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Christian Music - Reviews, News, Interviews

The Way I Am

  • reviewed by Russ Breimeier Copyright Christianity Today International
  • 2001 1 Jan
The Way I Am
Sounds like … earthy guitar-based folk/pop/rock that recalls artists such as Melissa Etheridge and Sheryl CrowAt a Glance … though casual listeners may be disappointed that this album is so low-key compared to her previous hit singles, those looking for introspective and soul-searching lyrics will be thrilled with The Way I Am.

Jennifer Knapp is unquestionably one of Christian music's brightest stars, with her first album, Kansas, achieving gold status with 500,000 sales and her follow-up, Lay It Down, coming close with 350,000 albums sold to date. My theory is that people identify with Jennifer's music because it's organic, and her lyrics are so real. She's poetic in the way she paints her songs with thoughts and emotions, reflecting upon common struggles among Christians that don't often get discussed. Of course, it doesn't hurt to have a knack for catchy melodies too, and Jennifer's earthy rock sound has justifiably earned her comparisons to Sheryl Crow, Natalie Merchant, Paula Cole, and Melissa Etheridge.

Jennifer's songwriting has always been mature, but this is easily her most introspective and soul-searching album yet. The Way I Am is like a guided tour through the thought process of Jennifer Knapp. Beginning with the moody bounce of "By and By," Jennifer writes from the perspective of one in a desperate search for grace amid a life full of stress and turmoil. The answer to this yearning comes in the form of "Breathe On Me," which points us toward the cross for salvation. This is followed by the dark mid-rock of the title track, which comes to grips with our sinful human nature and the fact that God loves us so much despite that, "It's better off this way to be deaf, dumb, and lame than to be the way I am." Recognizing this profound love, Jennifer prays to God for reassurance in "Say Won't You Say," and then accepts that bottomless love in the contemplative free-form sound of "Around Me" — "If all the worlds were scattered and I found my way to here / then how can I love you the way that I love you? / Big sky and a silver moon, the apple of your eye / How can I explain it? How can I maintain this?"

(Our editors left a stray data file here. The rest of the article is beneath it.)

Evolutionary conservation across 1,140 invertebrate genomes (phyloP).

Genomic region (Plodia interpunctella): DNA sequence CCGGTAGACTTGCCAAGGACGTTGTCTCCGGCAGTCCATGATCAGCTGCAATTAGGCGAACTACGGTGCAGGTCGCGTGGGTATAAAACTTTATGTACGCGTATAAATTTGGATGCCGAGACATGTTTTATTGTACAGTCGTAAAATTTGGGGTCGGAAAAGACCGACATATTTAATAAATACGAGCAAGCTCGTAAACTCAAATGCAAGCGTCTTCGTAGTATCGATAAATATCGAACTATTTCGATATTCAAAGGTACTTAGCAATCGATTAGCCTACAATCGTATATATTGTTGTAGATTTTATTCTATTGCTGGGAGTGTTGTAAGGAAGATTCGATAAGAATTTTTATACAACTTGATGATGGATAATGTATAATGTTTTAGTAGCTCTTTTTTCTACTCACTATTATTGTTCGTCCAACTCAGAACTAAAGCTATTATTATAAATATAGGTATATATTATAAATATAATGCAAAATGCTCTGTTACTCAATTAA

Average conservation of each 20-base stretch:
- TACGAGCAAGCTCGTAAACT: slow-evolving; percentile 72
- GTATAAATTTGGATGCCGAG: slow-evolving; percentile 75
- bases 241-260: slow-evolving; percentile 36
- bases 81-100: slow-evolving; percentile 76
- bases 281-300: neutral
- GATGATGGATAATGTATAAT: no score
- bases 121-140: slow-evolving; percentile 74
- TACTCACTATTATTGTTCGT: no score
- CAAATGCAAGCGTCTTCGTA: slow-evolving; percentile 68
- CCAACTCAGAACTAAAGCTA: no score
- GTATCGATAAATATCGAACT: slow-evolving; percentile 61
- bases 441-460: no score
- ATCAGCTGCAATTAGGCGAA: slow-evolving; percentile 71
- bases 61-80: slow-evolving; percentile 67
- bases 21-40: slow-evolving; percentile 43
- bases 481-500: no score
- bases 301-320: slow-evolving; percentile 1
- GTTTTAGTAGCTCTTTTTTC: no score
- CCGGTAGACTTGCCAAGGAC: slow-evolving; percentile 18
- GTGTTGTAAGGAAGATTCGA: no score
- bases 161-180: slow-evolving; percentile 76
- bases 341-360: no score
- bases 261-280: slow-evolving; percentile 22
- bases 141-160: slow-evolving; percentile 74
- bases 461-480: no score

You can see why this album is a triumph in songwriting. It's not just a collection of songs that recite the usual Christian topics, but rather a soliloquy from someone wrestling with our sinfulness and God's perfect love. This theme of grace is stated most eloquently in "Fall Down" — "Judge me not ye saints, for my history may be tainted, but I'm sober enough to know blood when I see it." Other album highlights for me were the prayerful "Light of the World" and the lushly orchestrated "No Regrets," which closes the album.

Though The Way I Am showcases Jennifer's lyrical and musical strengths, it's also a pretty homogenous sounding album, with several of the songs bleeding into each other because they're so similar sounding. Both the title track and "By and By" seem to have the same guitar riff, and those two songs have a similar mid-tempo shuffle feel to other album tracks such as "Sing Mary Sing" and "Come to Me." Because most of the songs are mid-tempo, with a few ballads thrown in, fans may be disappointed that there are no rockers such as "Undo Me" and "Into You," or even an up-tempo pop song such as "In the Name."

Though the sound of this album is something of a departure from Jennifer's previous releases, it's still organic and folk-pop at the core, featuring a stellar team of studio musicians and Jennifer's guitar work. The songs are also highlighted by programming effects and the London Symphony Orchestra. Jennifer's vocals are as passionate and powerful as I've ever heard, though she's still prone to occasionally indistinct phrases. Overall, this is a bold and mature album from Jennifer, but I suspect it will receive a mixed reaction from some people. Independently, any of these songs are among Jennifer's finest works, but collectively people may get tired of the mid-tempo sound by the album's end. The irony of this is that the songs work better together as a single album because they're part of the same picture. Ultimately, though I wish there were a little more variety to the songs, The Way I Am is a cohesive and well-written album that outlines the struggle we all face pertaining to our sinfulness and God's grace.